4/7 – Getting to El Cajon

Well Greyhound is how real people travel. If you were 4 feet tall it might be comfortable. I transferred smoothly in downtown LA to the San Diego bus. Near the station, several folks were napping in the street, making me think how I’m going to be sleeping in the dirt soon, not so much different from these people. The almost empty bus to San Diego was a nicer ride. I could actually see things, it being daytime now. I was impressed but also creeped out by a Kaiser billboard I saw: “someone alive today will live to 150.” Something to ponder during the coming days. . . The bus stopped in Oceanside, my buddy Guy’s home town. Looks like a cool surf town kind of like Santa Cruz but not as hip or drugged out.

At 10 am I arrived across the street from the Orange Train, which I would take to El Cajon. While waiting for the train, I was entertained by the transit cops who were busting a guy for not paying. They hassled him, gave him a ticket – more than the $2 for the train, no doubt. A big huge guy asked me if I’d paid –but didn’t give me a hard time.

On the train an old methadone addict lady named Beverly asked me to help her move her bag off the train at El Cajon. At El Cajon, Beverly moved so slowly the train took off before we could unload. The train had only one more stop before it changed direction, so we arrived back to El Cajon a bit later. The conductor walked back through, and the Beverly gave him hell for not stopping the train long enough. In El Cajon, we disembarked, and I helped her carry her bag across the street to the bus station (back in El Cajon). Beverly was nice and grateful and I gave her some coins.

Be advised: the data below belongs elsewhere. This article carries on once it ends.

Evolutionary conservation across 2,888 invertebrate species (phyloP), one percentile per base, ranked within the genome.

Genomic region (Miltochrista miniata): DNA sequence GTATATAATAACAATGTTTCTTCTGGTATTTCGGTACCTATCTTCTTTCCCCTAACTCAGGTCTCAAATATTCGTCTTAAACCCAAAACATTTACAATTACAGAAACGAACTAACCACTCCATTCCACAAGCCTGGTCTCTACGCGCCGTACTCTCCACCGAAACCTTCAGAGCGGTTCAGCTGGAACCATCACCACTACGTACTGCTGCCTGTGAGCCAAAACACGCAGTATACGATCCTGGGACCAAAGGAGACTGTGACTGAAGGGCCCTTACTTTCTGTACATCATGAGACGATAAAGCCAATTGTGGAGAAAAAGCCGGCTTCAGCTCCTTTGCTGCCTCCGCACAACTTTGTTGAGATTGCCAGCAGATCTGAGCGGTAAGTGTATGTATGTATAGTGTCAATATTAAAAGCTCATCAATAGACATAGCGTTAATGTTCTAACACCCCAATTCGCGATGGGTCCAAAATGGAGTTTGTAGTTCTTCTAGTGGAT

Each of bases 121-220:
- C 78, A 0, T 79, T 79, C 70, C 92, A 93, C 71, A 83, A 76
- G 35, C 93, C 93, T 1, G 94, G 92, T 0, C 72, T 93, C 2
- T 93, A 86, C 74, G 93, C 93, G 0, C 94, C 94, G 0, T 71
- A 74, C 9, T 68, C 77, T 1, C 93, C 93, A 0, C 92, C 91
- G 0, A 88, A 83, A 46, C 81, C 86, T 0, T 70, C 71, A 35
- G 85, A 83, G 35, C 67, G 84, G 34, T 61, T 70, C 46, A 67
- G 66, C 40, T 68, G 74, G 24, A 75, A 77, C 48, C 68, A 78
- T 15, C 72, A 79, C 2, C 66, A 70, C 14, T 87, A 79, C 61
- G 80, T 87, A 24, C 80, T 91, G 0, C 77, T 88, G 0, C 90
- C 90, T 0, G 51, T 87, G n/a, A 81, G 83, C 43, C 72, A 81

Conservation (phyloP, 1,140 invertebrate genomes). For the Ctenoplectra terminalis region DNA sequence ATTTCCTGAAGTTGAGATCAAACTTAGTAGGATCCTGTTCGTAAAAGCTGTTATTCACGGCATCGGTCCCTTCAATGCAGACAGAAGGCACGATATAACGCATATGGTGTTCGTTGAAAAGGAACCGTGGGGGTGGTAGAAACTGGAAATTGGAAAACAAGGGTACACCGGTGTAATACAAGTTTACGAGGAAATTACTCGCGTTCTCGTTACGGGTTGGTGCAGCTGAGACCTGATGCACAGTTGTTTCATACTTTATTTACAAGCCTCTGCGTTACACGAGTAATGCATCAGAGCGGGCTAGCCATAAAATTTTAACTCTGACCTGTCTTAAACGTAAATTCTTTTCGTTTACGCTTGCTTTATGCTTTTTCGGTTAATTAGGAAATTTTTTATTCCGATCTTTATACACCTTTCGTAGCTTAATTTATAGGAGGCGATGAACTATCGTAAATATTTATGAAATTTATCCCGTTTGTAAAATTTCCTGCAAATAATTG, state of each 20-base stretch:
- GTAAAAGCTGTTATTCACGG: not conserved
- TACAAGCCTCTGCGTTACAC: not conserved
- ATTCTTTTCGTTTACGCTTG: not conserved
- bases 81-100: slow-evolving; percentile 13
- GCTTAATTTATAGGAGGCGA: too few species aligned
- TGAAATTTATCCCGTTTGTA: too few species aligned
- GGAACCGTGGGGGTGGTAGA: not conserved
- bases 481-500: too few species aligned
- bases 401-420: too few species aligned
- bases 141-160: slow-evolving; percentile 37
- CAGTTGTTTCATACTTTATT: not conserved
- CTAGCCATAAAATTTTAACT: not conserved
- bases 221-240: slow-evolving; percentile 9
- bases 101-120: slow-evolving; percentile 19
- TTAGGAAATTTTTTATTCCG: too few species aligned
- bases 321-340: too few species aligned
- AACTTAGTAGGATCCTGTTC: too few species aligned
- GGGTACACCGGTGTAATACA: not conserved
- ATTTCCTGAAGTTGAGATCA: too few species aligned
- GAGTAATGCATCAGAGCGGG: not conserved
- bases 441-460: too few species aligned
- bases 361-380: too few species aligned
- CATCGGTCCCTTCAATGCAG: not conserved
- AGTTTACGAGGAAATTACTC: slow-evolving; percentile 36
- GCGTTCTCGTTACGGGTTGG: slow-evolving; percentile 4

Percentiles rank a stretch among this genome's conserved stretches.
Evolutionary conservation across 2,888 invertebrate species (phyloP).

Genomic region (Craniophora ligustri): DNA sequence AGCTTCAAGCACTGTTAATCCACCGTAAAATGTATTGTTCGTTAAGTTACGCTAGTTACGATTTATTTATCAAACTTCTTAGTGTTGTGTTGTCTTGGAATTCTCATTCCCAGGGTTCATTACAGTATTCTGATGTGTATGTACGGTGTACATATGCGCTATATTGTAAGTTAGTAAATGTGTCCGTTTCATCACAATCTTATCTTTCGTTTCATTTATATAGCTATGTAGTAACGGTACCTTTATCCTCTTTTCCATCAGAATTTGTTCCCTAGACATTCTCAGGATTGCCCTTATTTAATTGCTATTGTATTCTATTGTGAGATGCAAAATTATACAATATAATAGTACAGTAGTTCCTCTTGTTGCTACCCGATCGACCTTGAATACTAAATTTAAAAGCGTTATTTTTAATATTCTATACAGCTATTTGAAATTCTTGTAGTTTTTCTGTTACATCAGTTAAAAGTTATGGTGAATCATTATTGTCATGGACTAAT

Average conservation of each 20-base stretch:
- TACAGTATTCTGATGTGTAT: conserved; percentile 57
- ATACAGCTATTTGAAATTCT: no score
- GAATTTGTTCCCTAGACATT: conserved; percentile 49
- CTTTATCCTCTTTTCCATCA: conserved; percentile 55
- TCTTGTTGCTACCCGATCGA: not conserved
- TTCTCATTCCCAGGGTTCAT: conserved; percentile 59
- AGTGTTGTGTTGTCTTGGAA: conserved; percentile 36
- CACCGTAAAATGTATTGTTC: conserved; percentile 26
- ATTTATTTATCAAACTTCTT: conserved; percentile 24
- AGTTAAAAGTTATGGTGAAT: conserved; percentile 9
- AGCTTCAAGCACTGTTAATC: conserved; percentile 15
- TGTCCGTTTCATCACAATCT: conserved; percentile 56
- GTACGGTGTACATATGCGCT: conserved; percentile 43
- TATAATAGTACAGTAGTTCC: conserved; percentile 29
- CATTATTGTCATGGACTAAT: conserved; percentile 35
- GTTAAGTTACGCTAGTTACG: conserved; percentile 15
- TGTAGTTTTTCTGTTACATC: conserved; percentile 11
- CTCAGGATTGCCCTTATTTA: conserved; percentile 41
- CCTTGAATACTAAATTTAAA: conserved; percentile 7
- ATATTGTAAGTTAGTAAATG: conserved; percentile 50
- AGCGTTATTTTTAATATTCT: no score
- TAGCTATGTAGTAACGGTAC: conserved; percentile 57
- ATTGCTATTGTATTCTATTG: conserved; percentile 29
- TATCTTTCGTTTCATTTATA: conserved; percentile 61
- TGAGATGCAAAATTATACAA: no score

Got to the hotel around noon where I’d planned to stay. But they wouldn’t let me in the room yet. So I went up the street to another hotel that was a real shithole, but they let me in the room. There I got my gear together. I lost the cap to my toothpaste in the hole in the sink. Then I looked into how was going to get to Campo. I got mixed signals regarding the schedule for the bus to Campo and whether there even was really a bus. So I contacted 3 trail angels via email to see if I could get a ride. One guy was cool enough to call me. While he couldn’t give me a ride, he assured me the bus would depart at 8:45 am for Campo (a 2 hour ride).